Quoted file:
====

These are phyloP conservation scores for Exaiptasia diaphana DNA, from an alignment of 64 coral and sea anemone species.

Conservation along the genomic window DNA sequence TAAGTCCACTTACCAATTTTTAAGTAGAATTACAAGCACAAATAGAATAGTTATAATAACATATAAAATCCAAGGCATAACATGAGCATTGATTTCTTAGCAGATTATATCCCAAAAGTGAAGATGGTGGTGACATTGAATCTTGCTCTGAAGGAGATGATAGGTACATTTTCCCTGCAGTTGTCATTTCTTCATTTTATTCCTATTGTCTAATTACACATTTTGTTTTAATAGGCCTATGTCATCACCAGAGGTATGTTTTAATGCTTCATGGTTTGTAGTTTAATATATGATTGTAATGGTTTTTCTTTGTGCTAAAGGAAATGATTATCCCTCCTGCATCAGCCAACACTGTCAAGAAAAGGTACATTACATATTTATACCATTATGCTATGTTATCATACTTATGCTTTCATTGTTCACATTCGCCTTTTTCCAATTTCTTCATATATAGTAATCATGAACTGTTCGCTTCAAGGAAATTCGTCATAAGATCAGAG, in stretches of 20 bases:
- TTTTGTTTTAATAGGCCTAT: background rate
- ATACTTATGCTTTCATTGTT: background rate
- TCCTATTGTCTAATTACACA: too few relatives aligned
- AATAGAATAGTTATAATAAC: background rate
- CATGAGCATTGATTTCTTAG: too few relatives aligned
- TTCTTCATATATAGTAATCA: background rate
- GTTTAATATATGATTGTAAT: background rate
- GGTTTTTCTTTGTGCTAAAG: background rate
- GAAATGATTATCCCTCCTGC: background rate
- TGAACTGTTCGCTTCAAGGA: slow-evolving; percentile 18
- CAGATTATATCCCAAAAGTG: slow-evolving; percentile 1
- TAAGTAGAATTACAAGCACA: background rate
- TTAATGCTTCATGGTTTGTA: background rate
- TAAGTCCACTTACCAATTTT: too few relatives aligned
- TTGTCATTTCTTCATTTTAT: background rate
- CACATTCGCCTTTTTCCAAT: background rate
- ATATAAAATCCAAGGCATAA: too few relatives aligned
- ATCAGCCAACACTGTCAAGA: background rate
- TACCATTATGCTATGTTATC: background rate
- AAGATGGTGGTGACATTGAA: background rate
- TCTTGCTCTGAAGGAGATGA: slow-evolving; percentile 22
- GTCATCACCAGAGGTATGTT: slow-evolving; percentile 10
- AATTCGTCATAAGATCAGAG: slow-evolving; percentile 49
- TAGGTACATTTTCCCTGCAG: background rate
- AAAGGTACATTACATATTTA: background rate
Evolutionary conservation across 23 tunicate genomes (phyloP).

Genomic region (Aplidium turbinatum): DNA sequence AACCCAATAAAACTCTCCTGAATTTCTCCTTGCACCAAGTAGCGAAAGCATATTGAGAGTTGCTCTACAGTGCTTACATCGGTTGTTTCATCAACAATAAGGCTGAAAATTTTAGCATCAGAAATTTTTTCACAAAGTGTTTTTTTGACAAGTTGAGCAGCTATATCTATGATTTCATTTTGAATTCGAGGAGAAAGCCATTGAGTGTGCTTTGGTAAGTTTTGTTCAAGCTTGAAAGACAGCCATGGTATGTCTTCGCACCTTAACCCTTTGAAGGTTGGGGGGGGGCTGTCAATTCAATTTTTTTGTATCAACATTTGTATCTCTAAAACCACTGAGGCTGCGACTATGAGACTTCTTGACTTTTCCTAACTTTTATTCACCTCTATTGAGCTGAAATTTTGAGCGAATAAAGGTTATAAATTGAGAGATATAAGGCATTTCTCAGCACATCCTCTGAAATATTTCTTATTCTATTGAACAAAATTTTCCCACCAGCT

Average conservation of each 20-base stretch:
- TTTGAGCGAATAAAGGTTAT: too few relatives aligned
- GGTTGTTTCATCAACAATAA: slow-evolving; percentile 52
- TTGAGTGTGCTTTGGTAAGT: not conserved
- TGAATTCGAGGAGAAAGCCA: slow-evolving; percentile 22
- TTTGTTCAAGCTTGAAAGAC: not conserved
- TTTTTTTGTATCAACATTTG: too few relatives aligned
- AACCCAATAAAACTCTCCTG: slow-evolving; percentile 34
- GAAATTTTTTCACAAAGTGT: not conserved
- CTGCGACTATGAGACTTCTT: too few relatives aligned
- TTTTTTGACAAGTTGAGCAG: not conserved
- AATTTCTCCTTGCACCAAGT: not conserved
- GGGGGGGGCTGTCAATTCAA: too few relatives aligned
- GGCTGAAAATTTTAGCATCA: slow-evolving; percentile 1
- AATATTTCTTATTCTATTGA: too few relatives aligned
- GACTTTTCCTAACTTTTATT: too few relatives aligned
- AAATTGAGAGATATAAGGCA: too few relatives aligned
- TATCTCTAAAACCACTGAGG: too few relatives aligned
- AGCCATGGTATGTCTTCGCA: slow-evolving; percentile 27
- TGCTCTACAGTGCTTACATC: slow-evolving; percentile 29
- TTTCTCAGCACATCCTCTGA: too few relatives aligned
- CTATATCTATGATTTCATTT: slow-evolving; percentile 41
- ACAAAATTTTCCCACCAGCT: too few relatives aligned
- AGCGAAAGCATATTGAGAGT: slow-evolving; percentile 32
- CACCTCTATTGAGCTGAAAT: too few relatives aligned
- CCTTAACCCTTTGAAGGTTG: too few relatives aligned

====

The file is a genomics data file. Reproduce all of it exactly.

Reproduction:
These are phyloP conservation scores for Exaiptasia diaphana DNA, from an alignment of 64 coral and sea anemone species.

Conservation along the genomic window DNA sequence TAAGTCCACTTACCAATTTTTAAGTAGAATTACAAGCACAAATAGAATAGTTATAATAACATATAAAATCCAAGGCATAACATGAGCATTGATTTCTTAGCAGATTATATCCCAAAAGTGAAGATGGTGGTGACATTGAATCTTGCTCTGAAGGAGATGATAGGTACATTTTCCCTGCAGTTGTCATTTCTTCATTTTATTCCTATTGTCTAATTACACATTTTGTTTTAATAGGCCTATGTCATCACCAGAGGTATGTTTTAATGCTTCATGGTTTGTAGTTTAATATATGATTGTAATGGTTTTTCTTTGTGCTAAAGGAAATGATTATCCCTCCTGCATCAGCCAACACTGTCAAGAAAAGGTACATTACATATTTATACCATTATGCTATGTTATCATACTTATGCTTTCATTGTTCACATTCGCCTTTTTCCAATTTCTTCATATATAGTAATCATGAACTGTTCGCTTCAAGGAAATTCGTCATAAGATCAGAG, in stretches of 20 bases:
- TTTTGTTTTAATAGGCCTAT: background rate
- ATACTTATGCTTTCATTGTT: background rate
- TCCTATTGTCTAATTACACA: too few relatives aligned
- AATAGAATAGTTATAATAAC: background rate
- CATGAGCATTGATTTCTTAG: too few relatives aligned
- TTCTTCATATATAGTAATCA: background rate
- GTTTAATATATGATTGTAAT: background rate
- GGTTTTTCTTTGTGCTAAAG: background rate
- GAAATGATTATCCCTCCTGC: background rate
- TGAACTGTTCGCTTCAAGGA: slow-evolving; percentile 18
- CAGATTATATCCCAAAAGTG: slow-evolving; percentile 1
- TAAGTAGAATTACAAGCACA: background rate
- TTAATGCTTCATGGTTTGTA: background rate
- TAAGTCCACTTACCAATTTT: too few relatives aligned
- TTGTCATTTCTTCATTTTAT: background rate
- CACATTCGCCTTTTTCCAAT: background rate
- ATATAAAATCCAAGGCATAA: too few relatives aligned
- ATCAGCCAACACTGTCAAGA: background rate
- TACCATTATGCTATGTTATC: background rate
- AAGATGGTGGTGACATTGAA: background rate
- TCTTGCTCTGAAGGAGATGA: slow-evolving; percentile 22
- GTCATCACCAGAGGTATGTT: slow-evolving; percentile 10
- AATTCGTCATAAGATCAGAG: slow-evolving; percentile 49
- TAGGTACATTTTCCCTGCAG: background rate
- AAAGGTACATTACATATTTA: background rate
Evolutionary conservation across 23 tunicate genomes (phyloP).

Genomic region (Aplidium turbinatum): DNA sequence AACCCAATAAAACTCTCCTGAATTTCTCCTTGCACCAAGTAGCGAAAGCATATTGAGAGTTGCTCTACAGTGCTTACATCGGTTGTTTCATCAACAATAAGGCTGAAAATTTTAGCATCAGAAATTTTTTCACAAAGTGTTTTTTTGACAAGTTGAGCAGCTATATCTATGATTTCATTTTGAATTCGAGGAGAAAGCCATTGAGTGTGCTTTGGTAAGTTTTGTTCAAGCTTGAAAGACAGCCATGGTATGTCTTCGCACCTTAACCCTTTGAAGGTTGGGGGGGGGCTGTCAATTCAATTTTTTTGTATCAACATTTGTATCTCTAAAACCACTGAGGCTGCGACTATGAGACTTCTTGACTTTTCCTAACTTTTATTCACCTCTATTGAGCTGAAATTTTGAGCGAATAAAGGTTATAAATTGAGAGATATAAGGCATTTCTCAGCACATCCTCTGAAATATTTCTTATTCTATTGAACAAAATTTTCCCACCAGCT

Average conservation of each 20-base stretch:
- TTTGAGCGAATAAAGGTTAT: too few relatives aligned
- GGTTGTTTCATCAACAATAA: slow-evolving; percentile 52
- TTGAGTGTGCTTTGGTAAGT: not conserved
- TGAATTCGAGGAGAAAGCCA: slow-evolving; percentile 22
- TTTGTTCAAGCTTGAAAGAC: not conserved
- TTTTTTTGTATCAACATTTG: too few relatives aligned
- AACCCAATAAAACTCTCCTG: slow-evolving; percentile 34
- GAAATTTTTTCACAAAGTGT: not conserved
- CTGCGACTATGAGACTTCTT: too few relatives aligned
- TTTTTTGACAAGTTGAGCAG: not conserved
- AATTTCTCCTTGCACCAAGT: not conserved
- GGGGGGGGCTGTCAATTCAA: too few relatives aligned
- GGCTGAAAATTTTAGCATCA: slow-evolving; percentile 1
- AATATTTCTTATTCTATTGA: too few relatives aligned
- GACTTTTCCTAACTTTTATT: too few relatives aligned
- AAATTGAGAGATATAAGGCA: too few relatives aligned
- TATCTCTAAAACCACTGAGG: too few relatives aligned
- AGCCATGGTATGTCTTCGCA: slow-evolving; percentile 27
- TGCTCTACAGTGCTTACATC: slow-evolving; percentile 29
- TTTCTCAGCACATCCTCTGA: too few relatives aligned
- CTATATCTATGATTTCATTT: slow-evolving; percentile 41
- ACAAAATTTTCCCACCAGCT: too few relatives aligned
- AGCGAAAGCATATTGAGAGT: slow-evolving; percentile 32
- CACCTCTATTGAGCTGAAAT: too few relatives aligned
- CCTTAACCCTTTGAAGGTTG: too few relatives aligned